I recently encountered iron metal clay for the first time. I have done some blacksmithing, but it never occurred to me that iron could be a jewelry material. Prompted by this, I decided to try it.
I’m going to describe my experiences with iron clay. Yours might differ. As you might expect, it has some good and bad properties.
First, Goldie iron clay comes in a powdered form. Powdered clays are a bit less convenient that pre-mixed, but have the advantage that you can make as much or as little as you like. However, when I had used other powdered clays, I had no problem getting the clay to take on a texture that I found workable. This was not so with the iron clay. I went through many rounds of ‘too dry, add more water’ and ‘too sticky, add more powder’ until I got it right. My guess is that the other powdered clays I have used were more forgiving, while iron clay probably has a fairly narrow range. Still, after substantial trial and error, I finally got it right.
The first thing I tried to make with the clay was a traditional ‘roll out the clay, texture it, then cut it with a needle tool’. This did not go well. The needle tool left a very ragged edge that would have been difficult to fix in greenware. I don’t know if this is a property of the clay, or if I still didn’t have the water/powder blend down correctly.
I then tried molding. Years ago, in Estonia, I bought a small bronze image of Kalevipoeg, the Estonian national folk hero. I had made a mold of this (for my own use, I do not sell images created from molds of other people’s work). I decided to try the same mold with iron clay, since Kalevipoeg feels like an Iron-Age character. While the clay did not take fine details as well as silver, copper, or bronze, it was quite satisfactory. The greenware, with added bail, appears below. The bail is deliberately somewhat uneven, giving it the look of forged iron.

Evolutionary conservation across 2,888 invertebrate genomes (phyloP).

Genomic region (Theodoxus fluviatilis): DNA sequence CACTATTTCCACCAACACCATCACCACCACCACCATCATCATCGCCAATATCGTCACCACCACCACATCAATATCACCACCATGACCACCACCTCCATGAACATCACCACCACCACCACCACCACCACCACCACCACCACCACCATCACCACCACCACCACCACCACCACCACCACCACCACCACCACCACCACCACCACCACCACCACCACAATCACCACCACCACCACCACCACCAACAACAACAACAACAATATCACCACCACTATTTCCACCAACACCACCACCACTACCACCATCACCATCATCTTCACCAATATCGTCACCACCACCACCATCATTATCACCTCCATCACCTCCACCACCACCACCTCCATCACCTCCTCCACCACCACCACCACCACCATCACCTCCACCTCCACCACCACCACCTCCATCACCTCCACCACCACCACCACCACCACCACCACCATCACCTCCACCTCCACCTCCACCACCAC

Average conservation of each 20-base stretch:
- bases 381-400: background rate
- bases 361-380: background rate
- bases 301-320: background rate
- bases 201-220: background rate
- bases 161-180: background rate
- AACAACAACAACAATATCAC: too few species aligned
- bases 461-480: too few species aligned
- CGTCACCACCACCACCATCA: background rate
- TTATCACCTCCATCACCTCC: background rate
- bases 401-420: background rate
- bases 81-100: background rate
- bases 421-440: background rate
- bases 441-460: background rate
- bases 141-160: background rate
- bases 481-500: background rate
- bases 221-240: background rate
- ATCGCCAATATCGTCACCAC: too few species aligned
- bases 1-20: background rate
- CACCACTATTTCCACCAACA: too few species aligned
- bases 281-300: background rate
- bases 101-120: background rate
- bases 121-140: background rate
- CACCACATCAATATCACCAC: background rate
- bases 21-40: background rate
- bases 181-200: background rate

Next, I decided to try sculpting. Following on the Esonian theme, I sculpted an Uku’s Hammer (Uku is an Estonian sky god, similar to Thor in many aspects, with a similar tradition of hammer pendants). That worked beautifully. The greenware Uku’s hammer appears below.
Inspired by this success, I tried a more demanding sculpture. I made a Cthulhu (for those who don’t know, Cthulhu, an ultra-powerful alien who has been mistaken for a god, comes from the works of horror writer H P Lovecraft). My sculpted Cthulhu came out even better than the hammer.
Goldie iron clay requires a two stage firing, the first on a bed of charcoal and the second buried in charcoal. I fired according to package directions. The pieces came out of the kiln looking like lumps of rust. However, with a bit of brushing and then tumbling for a few hours, the appearances completely changed. The pieces, post tumbling, appear below.
I then applied a light coat of Max Black patina, polished the pieces, sprayed with a fixative (so they don’t rust), and attached chains. The finished pieces are below. As usual, I have included a coin for scale.
Will I use iron clay again? Definitely. It is a bit hard to work with, but the results appear to be worth it. In particular, iron clay seems very promising as a sculptural medium.